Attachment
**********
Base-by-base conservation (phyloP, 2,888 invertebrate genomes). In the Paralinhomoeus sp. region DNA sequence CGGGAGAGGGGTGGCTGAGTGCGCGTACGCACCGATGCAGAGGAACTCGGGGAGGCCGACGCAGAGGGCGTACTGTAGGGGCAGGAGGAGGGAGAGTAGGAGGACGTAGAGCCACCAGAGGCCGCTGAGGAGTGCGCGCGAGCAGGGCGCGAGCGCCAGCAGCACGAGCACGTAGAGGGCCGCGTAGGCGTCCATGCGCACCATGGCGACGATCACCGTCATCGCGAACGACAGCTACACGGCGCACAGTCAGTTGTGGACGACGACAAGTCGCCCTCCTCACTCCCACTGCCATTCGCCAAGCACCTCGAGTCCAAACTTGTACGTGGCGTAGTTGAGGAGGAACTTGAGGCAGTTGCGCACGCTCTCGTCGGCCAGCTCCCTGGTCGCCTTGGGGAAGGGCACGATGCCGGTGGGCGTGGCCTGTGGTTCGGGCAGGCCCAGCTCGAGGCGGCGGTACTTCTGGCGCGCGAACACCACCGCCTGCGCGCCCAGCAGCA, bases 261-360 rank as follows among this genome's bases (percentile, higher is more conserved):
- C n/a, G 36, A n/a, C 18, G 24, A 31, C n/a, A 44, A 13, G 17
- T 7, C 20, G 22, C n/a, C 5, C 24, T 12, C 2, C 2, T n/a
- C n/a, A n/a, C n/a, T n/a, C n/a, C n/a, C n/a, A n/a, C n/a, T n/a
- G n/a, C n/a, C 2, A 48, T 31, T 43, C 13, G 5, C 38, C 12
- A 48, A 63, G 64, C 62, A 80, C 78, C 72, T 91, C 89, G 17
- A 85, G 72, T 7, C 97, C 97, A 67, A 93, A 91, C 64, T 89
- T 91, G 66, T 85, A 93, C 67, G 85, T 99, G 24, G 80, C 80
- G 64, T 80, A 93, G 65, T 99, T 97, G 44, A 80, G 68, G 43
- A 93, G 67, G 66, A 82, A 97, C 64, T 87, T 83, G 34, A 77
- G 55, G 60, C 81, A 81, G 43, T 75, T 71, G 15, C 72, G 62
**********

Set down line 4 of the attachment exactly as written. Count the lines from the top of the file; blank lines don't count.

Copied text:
- C n/a, A n/a, C n/a, T n/a, C n/a, C n/a, C n/a, A n/a, C n/a, T n/a